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Last active January 7, 2024 19:39
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A Liquid Filter for obfuscating an Email Address (can be used with Jekyll aswell).

In Jekyll set a variable for the mail, e.g. in the _config.yml


then use it in your page

Reach me under:	{{ | mailObfuscate }}

which will generate the following HTML

<a href="#" data-contact="bmFtZUBtYWlsLmNvbQ== " target="_blank" onfocus="this.href = 'mailto:' + atob(">    
    <script type="text/javascript">document.write(atob("bmFtZUBtYWlsLmNvbQ== "));</script>

This uses some simple obfuscation techniques of url encode and base64 encode the mail and use JS to support the link and write it to HTML programmatically. This is certainly not bulletproof, but a good shield and in combination with a good spam filter this will fix your problem with mail crawlers.

These techniques are partly from

require "base64"
require "uri"
module ObfuscateMailAddress
def mailObfuscate(input)
base64Mail = Base64.strict_encode64(Addressable::URI.encode(input))
# See
output = "<a href=\"#\" "
output += "data-contact=\"#{base64Mail}\" target=\"_blank\" "
output += "onfocus=\"this.href = 'mailto:' + atob(\">"
output += "<script type=\"text/javascript\">document.write(atob(\"#{base64Mail}\"));</script></a>"
return output
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achilleus68 commented Apr 12, 2019

I'm rather new with Jekyll and Liquid. How can I pass text that can be used as linktext? E.g.
<a href=">foobar</a>

I would like to pass as input and foobar as linktext

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I'd like to know this as well. How do you actually use this code?

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dkreeft commented Aug 7, 2020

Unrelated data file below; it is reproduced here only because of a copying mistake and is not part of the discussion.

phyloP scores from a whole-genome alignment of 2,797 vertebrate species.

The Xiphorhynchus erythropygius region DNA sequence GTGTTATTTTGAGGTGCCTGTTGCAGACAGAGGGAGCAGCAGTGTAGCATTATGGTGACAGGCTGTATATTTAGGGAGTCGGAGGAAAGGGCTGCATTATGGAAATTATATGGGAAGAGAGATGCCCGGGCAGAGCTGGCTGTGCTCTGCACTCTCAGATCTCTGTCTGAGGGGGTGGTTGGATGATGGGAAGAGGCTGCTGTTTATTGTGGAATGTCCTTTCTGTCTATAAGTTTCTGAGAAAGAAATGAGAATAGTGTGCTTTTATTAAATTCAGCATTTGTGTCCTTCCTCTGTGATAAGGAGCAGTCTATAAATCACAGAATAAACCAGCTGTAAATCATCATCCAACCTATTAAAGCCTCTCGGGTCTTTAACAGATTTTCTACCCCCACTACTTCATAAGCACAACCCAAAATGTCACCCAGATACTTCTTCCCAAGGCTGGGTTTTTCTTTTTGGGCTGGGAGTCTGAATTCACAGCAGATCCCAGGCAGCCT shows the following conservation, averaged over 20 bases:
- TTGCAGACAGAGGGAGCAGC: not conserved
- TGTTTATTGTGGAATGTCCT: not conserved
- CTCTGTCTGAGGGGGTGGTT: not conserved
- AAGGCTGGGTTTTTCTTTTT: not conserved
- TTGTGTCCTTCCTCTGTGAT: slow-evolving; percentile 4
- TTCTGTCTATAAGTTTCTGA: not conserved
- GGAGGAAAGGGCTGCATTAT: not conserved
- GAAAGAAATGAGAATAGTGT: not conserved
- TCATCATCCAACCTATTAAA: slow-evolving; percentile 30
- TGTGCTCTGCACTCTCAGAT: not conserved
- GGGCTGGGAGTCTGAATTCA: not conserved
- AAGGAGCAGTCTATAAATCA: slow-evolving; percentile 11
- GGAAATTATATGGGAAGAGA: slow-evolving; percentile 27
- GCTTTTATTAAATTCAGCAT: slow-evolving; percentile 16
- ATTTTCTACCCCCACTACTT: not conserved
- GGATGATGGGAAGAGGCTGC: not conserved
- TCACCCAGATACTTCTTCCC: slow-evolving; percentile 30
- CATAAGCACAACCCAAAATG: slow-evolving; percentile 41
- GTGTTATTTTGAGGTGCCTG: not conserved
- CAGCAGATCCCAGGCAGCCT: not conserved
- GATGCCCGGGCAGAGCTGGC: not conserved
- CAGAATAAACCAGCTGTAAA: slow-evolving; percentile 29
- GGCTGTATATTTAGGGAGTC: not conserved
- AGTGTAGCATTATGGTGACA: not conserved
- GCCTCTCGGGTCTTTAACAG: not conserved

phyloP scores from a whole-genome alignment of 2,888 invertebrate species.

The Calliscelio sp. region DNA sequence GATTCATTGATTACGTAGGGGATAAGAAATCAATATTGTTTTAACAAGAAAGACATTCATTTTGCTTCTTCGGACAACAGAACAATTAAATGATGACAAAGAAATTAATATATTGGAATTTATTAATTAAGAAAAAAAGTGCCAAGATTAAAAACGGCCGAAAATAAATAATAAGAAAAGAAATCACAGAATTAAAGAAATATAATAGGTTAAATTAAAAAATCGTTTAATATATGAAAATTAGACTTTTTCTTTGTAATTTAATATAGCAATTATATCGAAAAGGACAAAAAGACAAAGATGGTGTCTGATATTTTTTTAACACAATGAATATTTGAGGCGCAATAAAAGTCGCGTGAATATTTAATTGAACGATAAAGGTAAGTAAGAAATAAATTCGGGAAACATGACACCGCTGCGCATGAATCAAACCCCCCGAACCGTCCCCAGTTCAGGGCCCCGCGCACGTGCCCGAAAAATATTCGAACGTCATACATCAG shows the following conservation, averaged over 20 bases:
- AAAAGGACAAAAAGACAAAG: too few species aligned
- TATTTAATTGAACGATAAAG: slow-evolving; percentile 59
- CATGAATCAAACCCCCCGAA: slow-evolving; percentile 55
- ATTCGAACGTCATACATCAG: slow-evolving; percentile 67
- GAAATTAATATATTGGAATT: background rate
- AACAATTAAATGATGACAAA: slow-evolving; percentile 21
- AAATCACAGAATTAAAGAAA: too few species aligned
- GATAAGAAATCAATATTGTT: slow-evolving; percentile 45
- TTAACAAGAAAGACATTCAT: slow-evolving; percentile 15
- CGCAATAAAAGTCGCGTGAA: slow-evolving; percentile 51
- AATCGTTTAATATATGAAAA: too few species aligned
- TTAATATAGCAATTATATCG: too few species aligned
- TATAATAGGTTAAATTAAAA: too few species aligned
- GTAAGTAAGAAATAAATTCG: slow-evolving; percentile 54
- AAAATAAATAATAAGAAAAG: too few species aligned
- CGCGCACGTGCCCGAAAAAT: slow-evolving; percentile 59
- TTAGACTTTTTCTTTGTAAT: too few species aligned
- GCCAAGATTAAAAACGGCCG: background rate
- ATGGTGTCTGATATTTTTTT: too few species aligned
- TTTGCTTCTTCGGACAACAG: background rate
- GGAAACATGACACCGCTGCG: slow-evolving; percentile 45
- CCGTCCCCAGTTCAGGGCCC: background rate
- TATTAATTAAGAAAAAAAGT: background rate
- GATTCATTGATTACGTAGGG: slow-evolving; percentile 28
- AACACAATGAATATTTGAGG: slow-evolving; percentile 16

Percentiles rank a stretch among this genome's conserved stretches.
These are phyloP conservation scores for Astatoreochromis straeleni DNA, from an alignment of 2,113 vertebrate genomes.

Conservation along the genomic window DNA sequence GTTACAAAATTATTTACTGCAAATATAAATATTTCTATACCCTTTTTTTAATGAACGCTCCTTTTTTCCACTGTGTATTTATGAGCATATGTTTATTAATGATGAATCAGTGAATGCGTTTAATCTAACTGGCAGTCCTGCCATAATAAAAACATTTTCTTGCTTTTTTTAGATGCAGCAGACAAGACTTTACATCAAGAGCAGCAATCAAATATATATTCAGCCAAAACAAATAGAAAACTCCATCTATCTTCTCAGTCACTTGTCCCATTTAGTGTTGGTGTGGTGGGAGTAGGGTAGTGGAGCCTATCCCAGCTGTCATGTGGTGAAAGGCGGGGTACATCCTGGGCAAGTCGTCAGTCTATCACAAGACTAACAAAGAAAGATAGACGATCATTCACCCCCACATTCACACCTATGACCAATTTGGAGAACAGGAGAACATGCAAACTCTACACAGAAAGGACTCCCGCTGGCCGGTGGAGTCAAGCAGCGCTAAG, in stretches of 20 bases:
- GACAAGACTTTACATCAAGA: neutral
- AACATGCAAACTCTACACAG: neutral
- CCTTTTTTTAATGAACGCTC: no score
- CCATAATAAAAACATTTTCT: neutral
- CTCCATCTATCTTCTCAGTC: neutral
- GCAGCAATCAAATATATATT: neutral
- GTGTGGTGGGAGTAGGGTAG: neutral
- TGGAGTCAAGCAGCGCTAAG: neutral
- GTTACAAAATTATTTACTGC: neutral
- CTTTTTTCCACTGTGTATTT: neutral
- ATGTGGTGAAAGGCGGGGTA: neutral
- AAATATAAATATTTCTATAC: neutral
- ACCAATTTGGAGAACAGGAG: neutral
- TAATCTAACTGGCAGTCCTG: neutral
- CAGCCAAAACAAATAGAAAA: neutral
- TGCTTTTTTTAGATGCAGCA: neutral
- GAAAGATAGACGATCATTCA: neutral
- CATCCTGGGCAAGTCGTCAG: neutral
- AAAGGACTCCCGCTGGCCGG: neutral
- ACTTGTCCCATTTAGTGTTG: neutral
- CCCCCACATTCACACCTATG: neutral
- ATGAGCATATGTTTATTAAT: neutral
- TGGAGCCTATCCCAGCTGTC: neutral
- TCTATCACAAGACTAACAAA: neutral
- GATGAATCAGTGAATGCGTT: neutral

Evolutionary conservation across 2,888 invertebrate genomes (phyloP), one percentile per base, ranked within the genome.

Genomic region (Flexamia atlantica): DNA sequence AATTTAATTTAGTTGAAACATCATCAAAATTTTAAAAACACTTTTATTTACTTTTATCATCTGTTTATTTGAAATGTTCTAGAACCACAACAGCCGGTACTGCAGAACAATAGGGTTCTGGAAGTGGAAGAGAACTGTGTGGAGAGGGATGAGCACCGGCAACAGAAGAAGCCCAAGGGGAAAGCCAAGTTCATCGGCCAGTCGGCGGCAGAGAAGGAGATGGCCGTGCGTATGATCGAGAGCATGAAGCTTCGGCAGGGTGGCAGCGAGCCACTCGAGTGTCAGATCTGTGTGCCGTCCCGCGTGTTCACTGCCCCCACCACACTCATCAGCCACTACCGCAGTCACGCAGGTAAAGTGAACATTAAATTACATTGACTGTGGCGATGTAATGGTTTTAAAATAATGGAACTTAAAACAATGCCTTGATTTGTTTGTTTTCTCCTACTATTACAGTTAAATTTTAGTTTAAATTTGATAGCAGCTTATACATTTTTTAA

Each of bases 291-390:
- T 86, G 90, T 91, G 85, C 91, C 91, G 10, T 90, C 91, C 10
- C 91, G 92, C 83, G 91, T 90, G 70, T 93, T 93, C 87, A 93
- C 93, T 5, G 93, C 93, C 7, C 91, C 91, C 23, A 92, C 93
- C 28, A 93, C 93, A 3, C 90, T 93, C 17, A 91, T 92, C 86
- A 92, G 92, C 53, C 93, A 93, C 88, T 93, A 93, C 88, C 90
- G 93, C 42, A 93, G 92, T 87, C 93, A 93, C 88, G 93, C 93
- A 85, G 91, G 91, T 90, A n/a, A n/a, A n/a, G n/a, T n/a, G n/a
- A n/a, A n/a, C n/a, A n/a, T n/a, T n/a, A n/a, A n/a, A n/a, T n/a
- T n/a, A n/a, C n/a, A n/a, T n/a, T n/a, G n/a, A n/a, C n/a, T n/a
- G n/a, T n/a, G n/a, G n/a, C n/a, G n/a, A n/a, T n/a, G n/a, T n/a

Here is how you do it:

  1. Put mail_obfuscate.rb in a folder named _plugins (create it if it does not exist). Every script in this folder will be loaded before the rest of the plugins.
  2. Use {{ | mailObfuscate }} wherever you would like to have your email.

It did not work for me at first. It turns out the github-pages gem is causing Jekyll to run in safe mode. You would have to replace this gem with jekyll in order for it to work.

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Thanks for this nice simple approach, which works nicely in my Jekyll project. However, the use of URI::encode is now deprecated, and generates a warning mail_obfuscate.rb:6: warning: URI.escape is obsolete. I'm not a Ruby programmer - I tried using URI.encode_www_form_component() as suggested on some other sites, but this resulted in the "@" of the email address appearing on the page as "%20". Is there a simple way to fix this so that it runs without warnings?

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The error mentioned above by @tim-taylor can be resolved by changing line #6 from

base64Mail = Base64.strict_encode64(URI::encode(input))


base64Mail = Base64.strict_encode64(Addressable::URI.encode(input))

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Thanks very much @digitigradeit! That does indeed solve the problem.

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